1. Yeah, I think we might try to get some minor league games when we’re in Vancouver – might be fun and a completely different experience. We had season tickets several years ago and used to bring sandwiches into the stadium :).

  4. Oh wow, that is a lot! I don’t watch sports but I think it would be fun to bring the kids – the few times I went to a football game, I loved the buzz of the stadium. Not at this price though, I’d rather watch them playing ball in the park for free 😉

    1. Marta, I enjoy the tailgating they do in US sports – especially American Football! It does help create a certain “buzz”.

  5. It’s really a lot of money to watch the game, but also all that surrounds it. But I guess as long as people are willing to pay for it, the prices will stay that high…

    1. Yep. And true for almost any event nowadays. I guess we as a society must be starved for entertainment to pay such prices. I think that’s where we’re starting to change. We’d rather EXPERIENCE something than simply be entertained.

  6. Thank you for calling out the craziness. You know where you can still do a game for cheap though? Atlanta or Oakland. $160 for a few hours is a bit on the crazy side. I’d rather see Beyonce.

    1. Can’t say we’d choose Beyonce over baseball, Rob, but I think Shelly might want to see the Beebs.

  7. Cricket is akin to baseball in India and I agree that besides the obnoxious rates for the game, the frills and the food end up getting the entire cost high. I dig winning free tickets and one advantage of being a marketing person is that you get a lot of sponsored tickets 😀 On my own, I doubt I would spend so much

    1. Ami, funny story…I worked with a guy (Vinay) from India several years ago. We asked him to come out to play softball (just like regular baseball only they pitch REALLY slow and underhand). Anyway, we give Vinay a glove and put him in the outfield. Some guy on the other team hits a high fly ball to Vinay. Vinay gets under it, throws away his glove, and catches it with his bare hands. It was so funny to watch the look on the other teams face!

  8. Commercialization has made sports more expensive for the fans, I am not much into Baseball but can vouch for Cricket which has transformed into a money making machine.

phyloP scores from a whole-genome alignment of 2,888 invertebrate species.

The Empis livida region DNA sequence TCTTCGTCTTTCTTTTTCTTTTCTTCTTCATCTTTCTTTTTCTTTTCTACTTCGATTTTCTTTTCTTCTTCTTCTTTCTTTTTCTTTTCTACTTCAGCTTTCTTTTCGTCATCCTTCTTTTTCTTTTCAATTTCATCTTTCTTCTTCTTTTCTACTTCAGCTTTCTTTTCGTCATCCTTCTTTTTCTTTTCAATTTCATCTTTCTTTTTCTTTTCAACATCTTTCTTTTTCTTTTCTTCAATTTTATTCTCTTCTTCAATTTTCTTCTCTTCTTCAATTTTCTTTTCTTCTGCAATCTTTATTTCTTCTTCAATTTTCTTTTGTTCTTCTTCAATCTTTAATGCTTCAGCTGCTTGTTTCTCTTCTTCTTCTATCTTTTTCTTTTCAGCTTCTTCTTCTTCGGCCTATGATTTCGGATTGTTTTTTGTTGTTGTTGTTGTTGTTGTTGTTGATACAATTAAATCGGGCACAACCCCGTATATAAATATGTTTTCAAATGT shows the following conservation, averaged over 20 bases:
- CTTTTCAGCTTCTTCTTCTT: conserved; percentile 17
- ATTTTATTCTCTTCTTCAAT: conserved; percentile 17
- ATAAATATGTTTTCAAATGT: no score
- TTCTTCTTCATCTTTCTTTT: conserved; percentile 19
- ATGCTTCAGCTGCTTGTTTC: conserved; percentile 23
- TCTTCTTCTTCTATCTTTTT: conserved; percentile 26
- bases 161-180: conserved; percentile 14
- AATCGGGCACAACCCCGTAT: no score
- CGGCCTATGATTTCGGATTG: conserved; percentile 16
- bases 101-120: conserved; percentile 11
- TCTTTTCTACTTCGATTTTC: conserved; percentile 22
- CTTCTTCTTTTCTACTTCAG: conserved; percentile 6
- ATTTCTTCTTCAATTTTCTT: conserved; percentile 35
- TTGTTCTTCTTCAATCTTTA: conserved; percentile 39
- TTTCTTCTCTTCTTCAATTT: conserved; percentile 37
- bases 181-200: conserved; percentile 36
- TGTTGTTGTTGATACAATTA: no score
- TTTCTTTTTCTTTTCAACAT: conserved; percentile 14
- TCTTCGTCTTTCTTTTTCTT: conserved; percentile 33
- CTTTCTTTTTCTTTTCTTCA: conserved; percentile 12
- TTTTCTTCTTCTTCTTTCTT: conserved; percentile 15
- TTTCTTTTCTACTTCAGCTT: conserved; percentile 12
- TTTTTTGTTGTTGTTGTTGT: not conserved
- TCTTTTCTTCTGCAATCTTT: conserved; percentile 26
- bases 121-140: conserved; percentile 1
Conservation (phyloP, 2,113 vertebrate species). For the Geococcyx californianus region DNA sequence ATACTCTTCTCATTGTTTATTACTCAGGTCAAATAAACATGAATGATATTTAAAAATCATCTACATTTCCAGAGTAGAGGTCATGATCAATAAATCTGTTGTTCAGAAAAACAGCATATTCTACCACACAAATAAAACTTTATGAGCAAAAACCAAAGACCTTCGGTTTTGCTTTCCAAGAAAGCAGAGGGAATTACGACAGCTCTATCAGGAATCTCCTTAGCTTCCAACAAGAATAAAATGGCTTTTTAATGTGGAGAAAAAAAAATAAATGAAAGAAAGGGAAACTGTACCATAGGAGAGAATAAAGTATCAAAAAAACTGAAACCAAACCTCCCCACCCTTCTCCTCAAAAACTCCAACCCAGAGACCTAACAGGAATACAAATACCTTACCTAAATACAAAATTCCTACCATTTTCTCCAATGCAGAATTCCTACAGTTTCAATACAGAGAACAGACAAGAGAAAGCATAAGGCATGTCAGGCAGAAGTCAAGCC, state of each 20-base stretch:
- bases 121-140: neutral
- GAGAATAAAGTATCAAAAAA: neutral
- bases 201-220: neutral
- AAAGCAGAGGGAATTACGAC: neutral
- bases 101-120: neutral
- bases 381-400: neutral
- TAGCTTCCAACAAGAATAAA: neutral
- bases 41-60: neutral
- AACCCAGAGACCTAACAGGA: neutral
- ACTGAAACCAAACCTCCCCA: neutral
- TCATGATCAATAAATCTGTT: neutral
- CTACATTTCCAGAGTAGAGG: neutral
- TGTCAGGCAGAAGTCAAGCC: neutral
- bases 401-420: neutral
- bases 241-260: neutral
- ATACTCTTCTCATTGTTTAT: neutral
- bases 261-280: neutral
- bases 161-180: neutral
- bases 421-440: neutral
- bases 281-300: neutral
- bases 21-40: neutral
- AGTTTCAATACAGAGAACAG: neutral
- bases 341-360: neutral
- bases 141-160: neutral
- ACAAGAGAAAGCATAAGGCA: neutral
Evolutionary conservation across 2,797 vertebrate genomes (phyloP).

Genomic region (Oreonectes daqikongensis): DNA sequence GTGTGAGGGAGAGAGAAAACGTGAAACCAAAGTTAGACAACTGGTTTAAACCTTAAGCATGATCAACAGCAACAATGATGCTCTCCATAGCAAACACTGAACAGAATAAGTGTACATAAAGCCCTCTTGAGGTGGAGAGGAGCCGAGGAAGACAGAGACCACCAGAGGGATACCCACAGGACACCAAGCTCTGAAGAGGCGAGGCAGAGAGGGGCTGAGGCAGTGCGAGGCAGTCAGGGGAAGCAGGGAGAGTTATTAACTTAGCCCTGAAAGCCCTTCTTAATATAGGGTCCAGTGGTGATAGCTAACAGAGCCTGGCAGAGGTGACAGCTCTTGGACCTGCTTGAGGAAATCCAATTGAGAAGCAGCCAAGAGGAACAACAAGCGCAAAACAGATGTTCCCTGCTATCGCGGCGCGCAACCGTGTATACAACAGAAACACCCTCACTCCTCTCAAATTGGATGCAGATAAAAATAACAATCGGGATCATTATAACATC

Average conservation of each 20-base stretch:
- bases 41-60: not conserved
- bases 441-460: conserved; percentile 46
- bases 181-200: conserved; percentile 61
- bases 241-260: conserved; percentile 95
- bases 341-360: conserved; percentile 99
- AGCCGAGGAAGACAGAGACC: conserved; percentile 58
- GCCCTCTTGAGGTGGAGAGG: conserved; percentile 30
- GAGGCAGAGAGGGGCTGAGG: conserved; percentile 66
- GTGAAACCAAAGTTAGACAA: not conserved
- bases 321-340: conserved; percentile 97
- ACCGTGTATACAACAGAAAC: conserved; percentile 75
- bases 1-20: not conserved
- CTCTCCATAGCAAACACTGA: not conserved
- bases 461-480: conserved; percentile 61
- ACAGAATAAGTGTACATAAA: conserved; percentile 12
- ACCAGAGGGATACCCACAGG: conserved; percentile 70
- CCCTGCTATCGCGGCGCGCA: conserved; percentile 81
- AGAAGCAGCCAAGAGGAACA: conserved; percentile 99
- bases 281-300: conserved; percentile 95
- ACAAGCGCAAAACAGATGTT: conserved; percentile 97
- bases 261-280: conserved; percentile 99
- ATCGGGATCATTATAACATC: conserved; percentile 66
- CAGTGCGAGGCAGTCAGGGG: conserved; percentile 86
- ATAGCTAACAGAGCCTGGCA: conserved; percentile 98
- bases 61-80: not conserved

9. I am a huge baseball fan, but agree, the price can be really high! We love going to minor league baseball games…you still get to enjoy a baseball game, but for a fraction of the price and usually there is more entertainment!

    1. Julie, we’ll be in Vancouver soon and I just looked up the Vancouver Canadians minor league tickets…$14 a ticket (CAD). That still seems pricey…maybe I’m just getting old and miserly.

  10. Going to the game – I really like it – but its turned into a God damned rip off. And these players make too much. Salary caps should be 9M/year – max. The god damned thievery is pathetic – this game is for father son enjoyment not some stinking shylock in the back room counting his sheckles.

    1. It sure is frustrating Mick. We went to a game in Seattle a few weeks ago thinking things might be a tad cheaper than in Toronto…nope. $7 hot dogs, $11 beers…Baseball has never been richer. Yet here I am, cheering on the Blue Jays in mid-October!

  11. Sadly, it doesn’t stop here. MLB wants your money to watch the game everywhere. No more broadcast games for those of us that can’t afford cable. No more games on radio for those of us who like to listen to the game. You need to spend hundreds per year to subscribe to all the services needed to watch or listen to the games.

    OH! And don’t forget the blackout if you’re anywhere near the stadium! I used to live within sight of Coors Field and couldn’t watch or listen to a Rockies game even if I HAD the MLB subscription. The game would play 58 minutes after the last out. That’s direct from their customer service. What a “great organization” MLB has become. They’re really all about the fans.

    1. Coors Field is such a great place for a ball game – loved the game I saw there – even got a sweet sunset (and a $21 rum and coke from that guy in RF). Lucky I haven’t had to endure blackouts for Toronto Blue Jays – the team is owned by a telecom company (Rogers), so watch it on TV or live they get $$ either way!